1653. Cost Analysis of Ganciclovir (GCV) and Foscarnet (FOS) in Recipients of Allogenic Hematopoietic Cell Transplant (aHCT) with Cytomegalovirus (CMV) Viremia
Session: Poster Abstract Session: Viral Treatment and Prevention
Friday, October 6, 2017
Room: Poster Hall CD
Posters
  • Jason Chen_Ganciclovir vs. Foscarnet Cost Analysis in CMV Viremia_2017.pdf (451.2 kB)
  • Background:

    GCV and FOS are two treatment options for cytomegalovirus (CMV) viremia in recipients of aHCT. Current data does not show that one agent is more effective than the other, but both can lead to severe adverse reactions (myelosuppression with GCV, renal impairment and electrolyte imbalances with FOS). To our knowledge, there are no studies comparing the health care costs between GCV and FOS for the treatment of CMV viremia. The primary objective of this study is to compare health care resource use (HCRU) between GCV and FOS in the treatment of CMV viremia.

    Methods:

    Retrospective chart review. Inclusion criteria: patients who received GCV or FOS for at least 7 days between April 27, 2014 to December 31, 2015 for CMV viremia that occurred during the first year following aHCT, detectable CMV PCR for haploidentical and cord blood transplants, CMV PCR ≥ 1500 copies/mL for all other aHCT, and a rising CMV PCR in high risk patients (e.g. graft-vs-host disease, high dose corticosteroids, lymphopenia). Exclusion criteria: CMV disease before or with first viremia and concomitant cidofovir use. HCRU included drug, hospitalization and home health, dialysis, and growth factor costs. Drug costs were calculated using the wholesale acquisition costs (WAC), and other health care costs were calculated using reference costs from various databases.

    Results:

    While not statistically significant, patients receiving GCV (n=52) required fewer days of IV therapy compared to those who received FOS (n=13): 21.5 days (3 to 83 days) vs. 27 days (6 to 88 days), p=0.47. Total duration of therapy was longer in the GCV group: 37 days (13 to 164 days) vs. 28 days (6 to 88 days), p=0.12. Hospitalization days for treatment were similar: 9 days (0 to 28 days) vs. 9 days (0 to 31 days), p=0.59. More GCV patients experienced at least a 50% reduction in white blood cell count: 33 patients (64%) vs. 6 patients (46%), p=0.34. However, growth factor utilization was higher in the FOS group: 28 patients (54%) vs. 9 patients (69%), p=0.36. Dialysis use was higher in the FOS group: 1 patient (2%) vs. 3 patients (23%), p<0.05. The total treatment cost was lower in the GCV group: $43,250 vs. $55,700.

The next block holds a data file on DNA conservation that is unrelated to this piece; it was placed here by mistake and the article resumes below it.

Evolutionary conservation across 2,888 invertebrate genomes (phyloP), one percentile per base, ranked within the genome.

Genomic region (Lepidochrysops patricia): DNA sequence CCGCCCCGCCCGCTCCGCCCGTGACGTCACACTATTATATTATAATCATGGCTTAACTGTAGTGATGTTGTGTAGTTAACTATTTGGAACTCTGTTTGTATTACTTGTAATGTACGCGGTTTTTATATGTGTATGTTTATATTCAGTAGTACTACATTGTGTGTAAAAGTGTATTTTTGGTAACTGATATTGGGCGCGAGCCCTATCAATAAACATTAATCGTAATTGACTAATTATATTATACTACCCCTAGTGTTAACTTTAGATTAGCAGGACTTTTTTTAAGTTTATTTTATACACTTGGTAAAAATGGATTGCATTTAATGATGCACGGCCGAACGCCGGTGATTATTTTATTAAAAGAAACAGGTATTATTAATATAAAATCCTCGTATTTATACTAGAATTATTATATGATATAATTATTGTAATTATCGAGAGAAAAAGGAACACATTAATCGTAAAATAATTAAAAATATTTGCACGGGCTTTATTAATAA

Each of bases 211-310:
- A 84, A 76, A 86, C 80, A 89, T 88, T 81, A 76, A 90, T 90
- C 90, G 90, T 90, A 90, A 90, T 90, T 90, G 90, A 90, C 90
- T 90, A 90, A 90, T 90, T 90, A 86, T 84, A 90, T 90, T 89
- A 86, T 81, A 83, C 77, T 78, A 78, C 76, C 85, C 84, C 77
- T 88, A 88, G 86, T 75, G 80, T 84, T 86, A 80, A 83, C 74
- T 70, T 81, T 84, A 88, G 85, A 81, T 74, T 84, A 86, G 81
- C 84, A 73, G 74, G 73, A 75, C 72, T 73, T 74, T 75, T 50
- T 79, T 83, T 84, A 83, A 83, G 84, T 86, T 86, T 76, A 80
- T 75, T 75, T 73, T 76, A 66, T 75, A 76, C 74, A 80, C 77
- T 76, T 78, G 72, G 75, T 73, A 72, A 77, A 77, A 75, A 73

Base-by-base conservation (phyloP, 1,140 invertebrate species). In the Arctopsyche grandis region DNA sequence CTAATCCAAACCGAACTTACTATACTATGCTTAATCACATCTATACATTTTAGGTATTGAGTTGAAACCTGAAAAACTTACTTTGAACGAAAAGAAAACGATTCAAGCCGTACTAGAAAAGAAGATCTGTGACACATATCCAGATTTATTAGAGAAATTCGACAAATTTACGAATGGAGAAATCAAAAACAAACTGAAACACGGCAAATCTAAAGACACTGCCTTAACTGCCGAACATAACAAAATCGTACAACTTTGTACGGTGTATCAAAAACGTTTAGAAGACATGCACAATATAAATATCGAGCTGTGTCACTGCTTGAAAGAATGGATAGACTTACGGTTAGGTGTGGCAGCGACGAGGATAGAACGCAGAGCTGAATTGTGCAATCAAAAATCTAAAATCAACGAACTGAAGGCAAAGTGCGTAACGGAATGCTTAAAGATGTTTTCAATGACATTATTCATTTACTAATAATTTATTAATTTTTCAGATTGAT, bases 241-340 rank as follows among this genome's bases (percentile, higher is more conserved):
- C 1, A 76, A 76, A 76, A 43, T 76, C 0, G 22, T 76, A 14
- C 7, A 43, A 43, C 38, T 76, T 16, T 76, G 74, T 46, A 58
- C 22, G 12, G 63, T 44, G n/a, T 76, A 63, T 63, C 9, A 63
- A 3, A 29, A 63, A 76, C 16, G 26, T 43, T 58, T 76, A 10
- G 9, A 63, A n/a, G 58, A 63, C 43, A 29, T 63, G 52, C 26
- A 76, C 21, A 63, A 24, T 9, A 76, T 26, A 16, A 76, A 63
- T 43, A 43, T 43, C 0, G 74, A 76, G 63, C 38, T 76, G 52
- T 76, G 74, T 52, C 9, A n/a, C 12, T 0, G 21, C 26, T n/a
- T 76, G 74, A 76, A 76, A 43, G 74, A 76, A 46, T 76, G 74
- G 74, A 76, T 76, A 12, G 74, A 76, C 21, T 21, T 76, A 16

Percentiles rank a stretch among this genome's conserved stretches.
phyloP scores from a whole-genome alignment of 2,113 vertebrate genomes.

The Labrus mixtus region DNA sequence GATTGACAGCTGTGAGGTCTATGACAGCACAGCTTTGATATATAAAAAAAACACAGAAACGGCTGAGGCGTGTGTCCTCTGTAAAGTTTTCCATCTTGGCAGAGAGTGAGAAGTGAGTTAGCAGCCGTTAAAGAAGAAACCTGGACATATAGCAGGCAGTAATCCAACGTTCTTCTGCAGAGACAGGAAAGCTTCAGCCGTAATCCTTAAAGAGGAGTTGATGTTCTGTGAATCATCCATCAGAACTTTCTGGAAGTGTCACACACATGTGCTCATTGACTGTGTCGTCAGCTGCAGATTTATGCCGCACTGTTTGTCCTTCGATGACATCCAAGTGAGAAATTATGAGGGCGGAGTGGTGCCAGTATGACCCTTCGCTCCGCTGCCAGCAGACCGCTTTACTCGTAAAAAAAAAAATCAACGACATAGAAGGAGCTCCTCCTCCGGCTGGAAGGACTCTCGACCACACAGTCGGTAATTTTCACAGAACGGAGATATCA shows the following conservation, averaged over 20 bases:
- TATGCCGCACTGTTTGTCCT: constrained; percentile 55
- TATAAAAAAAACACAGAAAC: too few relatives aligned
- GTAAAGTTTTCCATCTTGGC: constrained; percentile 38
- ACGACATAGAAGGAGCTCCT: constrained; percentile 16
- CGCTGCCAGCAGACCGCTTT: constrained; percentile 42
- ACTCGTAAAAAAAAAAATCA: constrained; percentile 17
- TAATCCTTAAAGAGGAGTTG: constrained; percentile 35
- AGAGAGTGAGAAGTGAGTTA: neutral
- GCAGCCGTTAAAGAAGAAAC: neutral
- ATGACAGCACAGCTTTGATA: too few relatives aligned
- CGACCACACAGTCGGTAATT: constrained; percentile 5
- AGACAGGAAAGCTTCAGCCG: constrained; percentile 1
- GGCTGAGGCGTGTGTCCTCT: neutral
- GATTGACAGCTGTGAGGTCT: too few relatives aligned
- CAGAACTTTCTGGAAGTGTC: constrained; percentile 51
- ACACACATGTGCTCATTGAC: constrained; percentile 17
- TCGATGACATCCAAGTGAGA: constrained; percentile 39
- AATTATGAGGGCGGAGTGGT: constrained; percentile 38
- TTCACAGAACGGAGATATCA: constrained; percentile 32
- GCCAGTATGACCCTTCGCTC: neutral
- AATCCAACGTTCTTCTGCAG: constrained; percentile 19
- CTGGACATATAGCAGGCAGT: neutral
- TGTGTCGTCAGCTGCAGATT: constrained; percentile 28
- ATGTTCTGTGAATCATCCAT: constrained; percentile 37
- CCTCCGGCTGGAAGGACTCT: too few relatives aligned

Conclusion:

    Health care resource costs trend towards favoring use of GCV over FOS for the treatment of CMV viremia.

    Jason Chen, Pharm.D.1, Jane Kriengkauykiat, PharmD2, James Ito, MD2, Bernard Tegtmeier, PhD3, Jana Dickter, MD4 and Sanjeet Dadwal, MD3, (1)Pharmacy, City of Hope National Medical Center, Duarte, CA, (2)Division of Infectious Diseases, City of Hope, Duarte, CA, (3)City of Hope, Duarte, CA, (4)Infectious Diseases, City of Hope, Duarte, CA

    Disclosures:

    J. Chen, None

    J. Kriengkauykiat, None

    J. Ito, Astellas Pharma: Speaker's Bureau , Speaker honorarium

    B. Tegtmeier, None

    J. Dickter, None

    S. Dadwal, Merck: Investigator , Research support
    GlaxoSmithKline: Investigator , Research support
    Ansun Biopharma: Investigator , Research support
    Oxford Immunotec: Investigator , Research support
    Gilead Sciences: Investigator , Research support

    Findings in the abstracts are embargoed until 12:01 a.m. PDT, Wednesday Oct. 4th with the exception of research findings presented at the IDWeek press conferences.